Lynn Jolicoeur possesses a strong confident singing voice fit for chart hits and soundtrack work (I'd much rather have heard her in several animated movies over the last so many years instead of then overdone Elton John excesses fraught with goo and syrup), but her métier is an interesting cross between folk, MOR, jazz, and soft rock well informed by the backing band, The Pulse. Those gents form a combo reminding the listener variously of Steely Dan, Kenny Rankin's old units, a resident jazz band playing in the foyer of the Hilton Head Inn in South Carolina (er, is there one still there?), Atlanta Rhythm section, and outfits of that ilk. At times, I was thinking of Blue Line Highway and their not-quite-pigeonholable work, but Jolicoeur's actually more in line with a somewhat older time, the era when Carly Simon, Dusty Springfield, Petula Clark, Toni Tenille, Helen Reddy, and others were forming a new post-Great American Songbook frontline, this time with women sharing the spotlight a lot more equally.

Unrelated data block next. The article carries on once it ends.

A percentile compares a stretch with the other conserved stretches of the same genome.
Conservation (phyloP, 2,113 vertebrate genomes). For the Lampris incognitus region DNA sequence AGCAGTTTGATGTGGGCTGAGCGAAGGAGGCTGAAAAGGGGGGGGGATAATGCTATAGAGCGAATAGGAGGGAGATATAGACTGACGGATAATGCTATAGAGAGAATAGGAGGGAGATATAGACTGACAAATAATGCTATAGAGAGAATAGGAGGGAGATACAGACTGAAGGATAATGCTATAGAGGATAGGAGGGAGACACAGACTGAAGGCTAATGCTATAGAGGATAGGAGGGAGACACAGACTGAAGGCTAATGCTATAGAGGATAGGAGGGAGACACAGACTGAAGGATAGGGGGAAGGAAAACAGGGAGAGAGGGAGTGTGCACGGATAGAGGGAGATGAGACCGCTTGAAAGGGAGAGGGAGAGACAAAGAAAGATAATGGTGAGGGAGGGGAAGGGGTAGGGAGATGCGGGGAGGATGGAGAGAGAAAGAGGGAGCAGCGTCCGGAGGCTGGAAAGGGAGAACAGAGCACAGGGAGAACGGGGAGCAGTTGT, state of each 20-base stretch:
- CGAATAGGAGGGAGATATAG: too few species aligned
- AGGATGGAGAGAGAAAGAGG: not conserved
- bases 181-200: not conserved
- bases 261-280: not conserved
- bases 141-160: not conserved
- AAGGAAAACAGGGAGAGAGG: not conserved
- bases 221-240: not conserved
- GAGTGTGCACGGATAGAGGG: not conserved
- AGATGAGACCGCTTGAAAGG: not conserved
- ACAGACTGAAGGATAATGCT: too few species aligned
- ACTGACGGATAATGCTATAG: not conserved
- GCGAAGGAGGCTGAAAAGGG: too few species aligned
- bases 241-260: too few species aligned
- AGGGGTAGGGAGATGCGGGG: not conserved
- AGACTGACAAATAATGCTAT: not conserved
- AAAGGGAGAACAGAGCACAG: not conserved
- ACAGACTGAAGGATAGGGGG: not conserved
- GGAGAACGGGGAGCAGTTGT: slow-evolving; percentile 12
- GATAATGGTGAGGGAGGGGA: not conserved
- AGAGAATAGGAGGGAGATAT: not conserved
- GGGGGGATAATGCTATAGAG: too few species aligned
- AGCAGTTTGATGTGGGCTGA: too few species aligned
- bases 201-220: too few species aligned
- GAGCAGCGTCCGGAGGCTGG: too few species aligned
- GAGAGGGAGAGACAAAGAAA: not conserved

World Behind your Eyes contains the sort of music you'd expect to hear at a fest like the old Milwaukee music and beer confab. I've no idea if that gig's still around, but it was a constant in the 70s and treasured for the variety of uptone musics purveyed. I attended only once when crossing the country after college, around '75, but saw America, the Tripoli Steel Band, Crack the Sky, and a couple other bands the abundance of tasty beers for some reason still prevents me from remembering. Goooooood stuff, though, and Jolicoeur and ensemble would've been a perfect addition. No sturm und drang, no goofy-ass capering in costumes, no poseuring and glowering, just great tunes for a sunny day on the lakefront with thousands of your closest friends.
Her reworking of Sting's Every Little Thing She Does Is Magic reminds me of how Richie Havens would've handled the now-standard song, and 'twas a very pleasant surprise to hear Chick Corea's Open Your Eyes, You Can Fly again. I very much remember picking up Flora Purim's LP of the same name back in '76—as much for Airto's way cool percussives and sonic oddments as for Flora's exuberant voice—and just loving that cut. Jolicoeur takes it down several notches, turning the composition towards the Gulf Coast, much balmier and sun-lazed, Americanized. The Carly Simon element comes through quite clearly in In the Wee Small Hours of the Morning before turning the corner into a gentle swing on an obscure little gem: Sleepin' Bee, written by Truman Capote (!) with the equally acclaimed Howard Arlen. A few surprises here, y'all.
Edited by: David N. Pyles
Copyright 2013, Peterborough Folk Music Society.
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